How to Stay Safe and Have Fun at an Aerial Adventure Park
Wondering what it’s like to fly through the air with friends and family? Here’s what to expect from this adrenaline-pumping rope-swinging trend.
Aerial adventure parks, also called adventure parks or courses, are popping up everywhere. On these courses you might cross a rope ladder, shuffle across a log, and even leap from one platform to another. At some parks, you might be 10 feet off the ground, while at others it might be 60 feet; some have varying elevations as you progress. Each course is different, but in all of them you’re attached to safety belay cables and move at your own pace from one challenge to the next by walking, crawling, swinging, or climbing.
You can find a course online by searching for “aerial adventure park” or “ropes course park.” Prices vary, but in general, expect to pay $50 per person. Only head to courses that are industry-approved, which require you to wear a helmet, harness system, and closed-toe shoes like sneakers or hiking shoes. If the courses are lax about footwear or safety, consider that a red flag and leave, says Mike Barker, president of the Professional Ropes Course Association. He adds that you should check for approved equipment like the Smart belay or continuous belay, which are the safety-system lanyards (the loop-shaped cord that attaches you to ropes) that are the industry standard. While it’s acceptable to wear shorts, you’ll be more comfortable in loose-fitting pants since you’ll be stepping into the harness system, shimmying it up your legs, and wrapping it around your waist. You’ll then be attached via the lanyard to ropes on the course. If you have long hair, tie it back.
What to expect
Every adventure park has different courses, each of which is rated according to difficulty. They’re marked with one of four colors. Green indicates a beginner track, which is where you should start. “Green is designed so that even if you’re scared, you can make it through,” Barker says. Blue is intermediate, red is more advanced, and black is difficult. Just remember that you’re not racing against a clock, so you can move as slowly or quickly as you want. Some courses, though, use safety systems that don’t allow people to pass, which means you’ll have to go at the same pace as others; if that concerns you, check first.
For moral support and bonding, go with friends or family so you can encourage one another on the course. Do you have kids who want to try it with you? Call the park, as it may have age, height, and weight restrictions. Age requirements vary by course, but some will allow children as young as 5 years old to participate. If you’re on vacation and interested in a ropes course, search for an aerial adventure park nearby that will suit your group.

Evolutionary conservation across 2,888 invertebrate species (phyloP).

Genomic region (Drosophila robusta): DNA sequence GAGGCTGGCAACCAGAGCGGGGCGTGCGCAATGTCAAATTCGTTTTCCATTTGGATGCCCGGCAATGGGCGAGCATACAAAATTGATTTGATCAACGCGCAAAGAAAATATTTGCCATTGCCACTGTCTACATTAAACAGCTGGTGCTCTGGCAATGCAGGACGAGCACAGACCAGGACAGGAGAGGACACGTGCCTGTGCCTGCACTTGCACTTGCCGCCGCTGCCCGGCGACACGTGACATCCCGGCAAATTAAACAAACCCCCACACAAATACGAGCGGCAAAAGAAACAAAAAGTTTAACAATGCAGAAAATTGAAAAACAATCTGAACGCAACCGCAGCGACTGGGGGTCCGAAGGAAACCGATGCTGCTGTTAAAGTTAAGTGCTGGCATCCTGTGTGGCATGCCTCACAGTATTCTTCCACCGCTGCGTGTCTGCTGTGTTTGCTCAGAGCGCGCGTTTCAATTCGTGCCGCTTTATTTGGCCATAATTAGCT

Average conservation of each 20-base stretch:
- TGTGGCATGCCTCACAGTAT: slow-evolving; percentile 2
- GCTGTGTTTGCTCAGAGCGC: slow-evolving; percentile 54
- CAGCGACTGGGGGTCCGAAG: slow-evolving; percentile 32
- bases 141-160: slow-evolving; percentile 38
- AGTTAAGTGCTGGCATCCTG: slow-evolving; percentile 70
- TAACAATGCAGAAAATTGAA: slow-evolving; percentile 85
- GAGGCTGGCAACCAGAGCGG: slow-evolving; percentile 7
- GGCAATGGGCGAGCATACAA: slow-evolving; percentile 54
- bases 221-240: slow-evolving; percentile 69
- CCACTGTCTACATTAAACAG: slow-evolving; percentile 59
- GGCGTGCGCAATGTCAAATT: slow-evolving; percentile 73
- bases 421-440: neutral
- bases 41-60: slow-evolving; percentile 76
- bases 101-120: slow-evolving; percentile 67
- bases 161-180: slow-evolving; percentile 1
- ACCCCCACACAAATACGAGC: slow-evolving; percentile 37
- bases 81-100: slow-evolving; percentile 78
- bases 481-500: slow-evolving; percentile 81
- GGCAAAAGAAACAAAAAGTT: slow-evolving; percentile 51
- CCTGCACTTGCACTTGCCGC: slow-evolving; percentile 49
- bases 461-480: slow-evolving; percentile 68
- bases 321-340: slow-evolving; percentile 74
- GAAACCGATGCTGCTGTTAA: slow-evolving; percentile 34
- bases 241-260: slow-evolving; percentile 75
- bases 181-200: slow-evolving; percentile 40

People who might require medical attention, like pregnant women, shouldn’t attempt a course, nor should anyone who has an issue that restricts normal movements, like back problems or a wrist, shoulder, or foot injury. The surprising part? You’ll need to use your noggin to get through it, as there will be many places where you’ll have to decide how you want to tackle a certain obstacle, and there can be several options. Some of the black courses are designed so most people can’t make it through the first few times.
Although it’s easy to psych yourself out, know that everything on these courses is doable and as safe as possible (as long as you’re at a reputable course), Barker says. Instructors or guides are there the entire time to make sure you’re staying safe and even to provide encouragement if you get scared. Some instructors may be up in the ropes with you, while others may be on the ground below.
And don’t worry, they’ll be able to give you an exit route if you need to come down. To help ease your fears, let yourself fall onto your lanyard at the first platform to prove to yourself that you’ll be caught if you fall. Once you realize that you can’t fall, nothing will stop you from completing the course. Worried about the height? As you progress through the course, you’ll have to look down, but if you focus on a specific element (like the rope ladder or log) versus the ground, you won’t notice the height as much, Barker says. You’ll feel so accomplished when you’re done!
It’s common to be a little scared, but trust in your abilities and lean on your guides, and even your friends and family, to help you through.